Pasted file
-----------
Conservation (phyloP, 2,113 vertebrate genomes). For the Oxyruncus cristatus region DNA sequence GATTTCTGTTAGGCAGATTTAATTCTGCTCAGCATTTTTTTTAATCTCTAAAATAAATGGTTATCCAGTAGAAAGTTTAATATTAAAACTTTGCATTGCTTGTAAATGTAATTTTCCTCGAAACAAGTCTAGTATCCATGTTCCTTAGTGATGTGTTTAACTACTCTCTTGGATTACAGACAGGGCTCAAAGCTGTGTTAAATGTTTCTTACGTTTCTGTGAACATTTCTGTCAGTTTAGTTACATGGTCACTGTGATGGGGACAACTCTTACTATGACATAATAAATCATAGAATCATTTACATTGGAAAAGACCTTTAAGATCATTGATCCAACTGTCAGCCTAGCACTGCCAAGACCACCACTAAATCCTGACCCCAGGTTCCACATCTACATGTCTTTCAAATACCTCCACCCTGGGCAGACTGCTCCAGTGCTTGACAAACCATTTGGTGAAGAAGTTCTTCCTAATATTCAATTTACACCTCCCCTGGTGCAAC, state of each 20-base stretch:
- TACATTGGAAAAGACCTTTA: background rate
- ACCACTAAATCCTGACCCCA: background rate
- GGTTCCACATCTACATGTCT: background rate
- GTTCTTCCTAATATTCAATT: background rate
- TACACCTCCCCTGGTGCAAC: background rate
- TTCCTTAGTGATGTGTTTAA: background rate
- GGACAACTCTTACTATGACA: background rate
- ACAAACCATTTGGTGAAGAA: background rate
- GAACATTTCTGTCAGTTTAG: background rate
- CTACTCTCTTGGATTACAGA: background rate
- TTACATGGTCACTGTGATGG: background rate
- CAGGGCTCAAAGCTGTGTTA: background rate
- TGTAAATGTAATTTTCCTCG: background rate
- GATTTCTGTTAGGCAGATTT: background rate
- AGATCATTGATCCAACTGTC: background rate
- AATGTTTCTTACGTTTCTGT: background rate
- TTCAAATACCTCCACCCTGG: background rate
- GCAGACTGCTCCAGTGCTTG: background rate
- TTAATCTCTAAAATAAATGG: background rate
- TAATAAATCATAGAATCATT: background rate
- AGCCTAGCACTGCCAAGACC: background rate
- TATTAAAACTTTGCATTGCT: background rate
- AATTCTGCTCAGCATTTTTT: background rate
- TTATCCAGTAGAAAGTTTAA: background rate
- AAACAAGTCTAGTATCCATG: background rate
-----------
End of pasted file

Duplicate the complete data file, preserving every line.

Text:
Conservation (phyloP, 2,113 vertebrate genomes). For the Oxyruncus cristatus region DNA sequence GATTTCTGTTAGGCAGATTTAATTCTGCTCAGCATTTTTTTTAATCTCTAAAATAAATGGTTATCCAGTAGAAAGTTTAATATTAAAACTTTGCATTGCTTGTAAATGTAATTTTCCTCGAAACAAGTCTAGTATCCATGTTCCTTAGTGATGTGTTTAACTACTCTCTTGGATTACAGACAGGGCTCAAAGCTGTGTTAAATGTTTCTTACGTTTCTGTGAACATTTCTGTCAGTTTAGTTACATGGTCACTGTGATGGGGACAACTCTTACTATGACATAATAAATCATAGAATCATTTACATTGGAAAAGACCTTTAAGATCATTGATCCAACTGTCAGCCTAGCACTGCCAAGACCACCACTAAATCCTGACCCCAGGTTCCACATCTACATGTCTTTCAAATACCTCCACCCTGGGCAGACTGCTCCAGTGCTTGACAAACCATTTGGTGAAGAAGTTCTTCCTAATATTCAATTTACACCTCCCCTGGTGCAAC, state of each 20-base stretch:
- TACATTGGAAAAGACCTTTA: background rate
- ACCACTAAATCCTGACCCCA: background rate
- GGTTCCACATCTACATGTCT: background rate
- GTTCTTCCTAATATTCAATT: background rate
- TACACCTCCCCTGGTGCAAC: background rate
- TTCCTTAGTGATGTGTTTAA: background rate
- GGACAACTCTTACTATGACA: background rate
- ACAAACCATTTGGTGAAGAA: background rate
- GAACATTTCTGTCAGTTTAG: background rate
- CTACTCTCTTGGATTACAGA: background rate
- TTACATGGTCACTGTGATGG: background rate
- CAGGGCTCAAAGCTGTGTTA: background rate
- TGTAAATGTAATTTTCCTCG: background rate
- GATTTCTGTTAGGCAGATTT: background rate
- AGATCATTGATCCAACTGTC: background rate
- AATGTTTCTTACGTTTCTGT: background rate
- TTCAAATACCTCCACCCTGG: background rate
- GCAGACTGCTCCAGTGCTTG: background rate
- TTAATCTCTAAAATAAATGG: background rate
- TAATAAATCATAGAATCATT: background rate
- AGCCTAGCACTGCCAAGACC: background rate
- TATTAAAACTTTGCATTGCT: background rate
- AATTCTGCTCAGCATTTTTT: background rate
- TTATCCAGTAGAAAGTTTAA: background rate
- AAACAAGTCTAGTATCCATG: background rate